Cantabrians, please tell us what is in the water in Canterbury? What turns average to good sportspeople into superstars who move there? There has…
No doubt the Brendon McCullum-Ben Stokes combination is pulling its weight as the duo have came out with an approach that shouldn’t have surprised many, but they still managed to surprise us with how quickly they managed to make their impact.
The approach and the mentality has been very impressive already.
McCullum is a real mentality monster and could go on to set new trends for Test cricket and potentially go down as an icon who changed the history of the game.
Personally I was surprised when McCullum was announced. Why we would he agree to serve England in the longer version, which is a very heavy and hectic job, as he could have easily secured any limited overs cricket job, or continue with his commentary gigs, make money, go home and relax.
But now the picture has become clearer.
When he was a player and captain, he had this vision to play Test cricket in a certain style – he tried hard, succeeded to some extent but didn’t really have the resources in terms of ability in his teammates, so he couldn’t fully demonstrate his idea.
I think the current English talent has lured him and resurrected his long gone idea, he now believes he can watch his philosophy materialised through the current English resources. Next Ashes series should get very interesting with the captain-coach duo.
Apart from this refreshing and attractive model of play, there are a lot of strange things taking place in England. The last four Test matches played on English soil have been thrillers, three against the touring Kiwis and now the ongoing Test against India.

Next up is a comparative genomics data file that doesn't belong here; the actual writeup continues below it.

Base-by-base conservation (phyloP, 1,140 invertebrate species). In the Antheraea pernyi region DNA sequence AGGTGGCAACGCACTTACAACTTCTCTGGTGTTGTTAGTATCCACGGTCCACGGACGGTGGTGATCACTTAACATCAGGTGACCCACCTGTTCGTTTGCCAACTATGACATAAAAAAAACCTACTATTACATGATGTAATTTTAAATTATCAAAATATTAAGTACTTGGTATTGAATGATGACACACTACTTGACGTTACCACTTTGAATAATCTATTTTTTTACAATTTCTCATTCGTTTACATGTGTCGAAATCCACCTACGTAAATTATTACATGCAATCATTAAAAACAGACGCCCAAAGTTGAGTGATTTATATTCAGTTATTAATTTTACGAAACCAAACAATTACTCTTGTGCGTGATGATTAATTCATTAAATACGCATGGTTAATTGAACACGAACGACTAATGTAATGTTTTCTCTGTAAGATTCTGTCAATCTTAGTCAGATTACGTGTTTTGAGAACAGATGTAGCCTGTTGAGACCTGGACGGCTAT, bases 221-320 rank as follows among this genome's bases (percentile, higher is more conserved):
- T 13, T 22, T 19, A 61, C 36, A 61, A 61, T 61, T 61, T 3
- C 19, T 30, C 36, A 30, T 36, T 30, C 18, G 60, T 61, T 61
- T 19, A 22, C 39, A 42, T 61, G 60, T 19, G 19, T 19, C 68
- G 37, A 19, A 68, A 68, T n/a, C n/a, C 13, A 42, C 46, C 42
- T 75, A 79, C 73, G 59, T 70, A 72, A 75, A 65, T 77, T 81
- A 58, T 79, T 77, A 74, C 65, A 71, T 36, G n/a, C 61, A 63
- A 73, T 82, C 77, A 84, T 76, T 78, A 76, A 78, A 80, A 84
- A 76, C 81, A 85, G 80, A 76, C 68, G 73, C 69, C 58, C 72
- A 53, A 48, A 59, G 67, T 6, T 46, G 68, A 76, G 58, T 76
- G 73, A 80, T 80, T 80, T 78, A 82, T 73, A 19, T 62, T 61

Hard to believe but England clean swept the Black Caps and all three victories came whilst chasing in the fourth innings, eventually prompting Stokes to send India in after winning the toss in the ongoing contest.
A very brave decision, opting to potentially face Jasprit Bumrah, Mohammed shami and Mohammed Siraj in the fourth innings. In my opinion a bad decision, considering the quality of attack India has.
Astonishingly, almost every innings in these four Tests has had a comeback story where batsmen slotted at 5, 6 & 7 are rescuing their teams from bad starts. These trends cannot be mere coincidences or flukes when it is happening almost every time.
Top order fails, middle order crumbles and the late middle orders are producing some epic knocks and “get out of jail” partnerships at ridiculous strike rates. Daryll Mitchell, Tom Blundell, Jonny Bairstow and Rishabh Pant have been in the thick of these comebacks so far.
Now, why is it happening every time?
My guess is it is the ball, the red Duke ball. Looks like Duke ball has this unique characteristic of troubling the batsmen while it is still new but once it loses its shine it flips its character completely and becomes so batsman-friendly. Could easily be termed an Octopus ball.
Another reason could be New Zealand and England lacking that sting in their attacks that could run through batting line-ups using sheer pace. While England may be missing Jofra Archer and Mark Wood, the Kiwis did miss the likes of Lockie Ferguson, Adam Milne and Kyle Jamieson.
In favour of this argument would be if England struggles to play as freely against the Indian trio.
What else can be the reason?